You Really Don’t Know Nerds

Nerds StereotypeFor the last couple of months, the most popular article on Frankly Curious is, This Is Not a Math Joke. I assume it is being passed around on reddit or something. I really have no idea if people like it because they agree with it or because they find it amusing that people like me exist. It is about a “math” joke that appeared on an episode of The Simpsons. And I claimed that it was not a math joke but a joke for non-nerds to laugh at what they think of as the kind of thing nerds think of as funny.

I’m more idiosyncratic than most nerds. And I’m definitely not a “science nerd.” But I’ve spent most of my life in and around science, so I can pass. And when I came upon the following bit of computer code, I was amused:

int i;main(){for(;i["]<i;++i){--i;}"];read('-'-'-',i+++"hell\
o, world!\n",'/'/'/'));}read(j,i,p){write(j/p+p,i---j,i/i);}

A Computer Science Joke

Now a true computer science nerd would probably be able to explain all of this little bit of C code. But I can’t. I do, however, understand it enough to find it hilarious. For example, it pretends to increment through i and do nothing but decrement i. That is very funny. But it’s even more funny that it doesn’t actually do that. To even start to explain what I think it does would require knowledge that 99 percent of my readers don’t have. And it would take a long time to explain.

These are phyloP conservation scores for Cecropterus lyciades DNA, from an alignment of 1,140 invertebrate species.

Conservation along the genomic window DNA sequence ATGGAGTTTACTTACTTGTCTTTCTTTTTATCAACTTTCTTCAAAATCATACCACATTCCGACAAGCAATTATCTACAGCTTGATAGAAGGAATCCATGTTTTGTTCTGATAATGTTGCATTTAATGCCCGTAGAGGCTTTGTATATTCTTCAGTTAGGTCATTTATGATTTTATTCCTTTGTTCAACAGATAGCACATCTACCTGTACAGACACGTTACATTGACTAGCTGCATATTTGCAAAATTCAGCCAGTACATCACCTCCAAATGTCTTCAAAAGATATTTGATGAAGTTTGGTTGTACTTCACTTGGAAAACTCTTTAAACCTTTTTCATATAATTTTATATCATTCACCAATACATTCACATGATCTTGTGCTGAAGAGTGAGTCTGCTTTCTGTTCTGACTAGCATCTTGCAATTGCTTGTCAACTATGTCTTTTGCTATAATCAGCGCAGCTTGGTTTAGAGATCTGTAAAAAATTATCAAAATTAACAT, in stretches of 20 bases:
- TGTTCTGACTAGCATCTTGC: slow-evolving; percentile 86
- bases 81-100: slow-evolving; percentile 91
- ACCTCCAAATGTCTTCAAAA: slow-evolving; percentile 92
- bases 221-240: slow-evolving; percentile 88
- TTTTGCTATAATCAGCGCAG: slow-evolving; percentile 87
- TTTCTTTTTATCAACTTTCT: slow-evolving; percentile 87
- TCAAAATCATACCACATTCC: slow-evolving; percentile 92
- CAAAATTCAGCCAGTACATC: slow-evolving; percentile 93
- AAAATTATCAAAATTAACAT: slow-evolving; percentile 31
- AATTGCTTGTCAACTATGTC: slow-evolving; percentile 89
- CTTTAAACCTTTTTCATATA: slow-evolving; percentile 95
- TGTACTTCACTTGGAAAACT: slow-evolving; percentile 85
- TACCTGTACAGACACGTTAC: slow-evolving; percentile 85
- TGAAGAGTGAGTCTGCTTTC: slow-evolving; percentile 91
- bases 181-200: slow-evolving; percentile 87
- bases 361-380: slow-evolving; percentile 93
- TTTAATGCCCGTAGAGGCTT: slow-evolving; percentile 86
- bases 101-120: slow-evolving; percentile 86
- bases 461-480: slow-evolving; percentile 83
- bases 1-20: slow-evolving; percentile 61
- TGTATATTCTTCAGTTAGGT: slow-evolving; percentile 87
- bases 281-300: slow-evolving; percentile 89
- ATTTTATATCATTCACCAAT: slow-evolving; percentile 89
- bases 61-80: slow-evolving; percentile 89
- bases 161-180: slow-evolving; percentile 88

This was one of the winners of the first (1984) International Obfuscated C Code Contest. And part of the problem with this bit of code is probably found in the README about that year’s contest, “Restrictions against machine dependent code were not in the rules in 1984.” You see, one of the great things about C is that it is basically just a micro-step above assembly language. And compilers do allow you to take a normal variable and use it as a pointer to the memory address of that value. Hence, i["]<i;++i){--i;}"]. And where exactly "]<i;++i){--i;}" would point relative to the original memory address would indeed be machine dependent. (I told you that you wouldn’t understand.)

What Nerds Are Really Like

The thing is, when I was in graduate school, people were crazy about the Obfuscated C Code Contest. It’s similar to the way that grammar geeks love the sentence, Buffalo buffalo Buffalo buffalo buffalo buffalo Buffalo buffalo. This is what nerds do. Actually, this is what nerds are. Popular conceptions of nerds are based largely on what children who were into science acted like. It’s equivalent to assuming boiler techs must all punch women they like in the shoulder, because that’s what they did when they were six years old.

It’s this idea that has always made me hate films and plays about mathematicians: where’s the math?! Because, you know, for mathematicians, it really is all about the math. That’s not to say that they don’t have regular lives too. But the math is the reason anyone wrote a script. These things are like a film about Jacques Cousteau where he’s never on a boat.

All I’m asking is that society give nerds their due. I suppose that The Simpsons can be forgiven, because that particular “math” joke involved kids. But let’s be very honest: “i 8 sum pi” is what society thinks of us. And I hate society for it.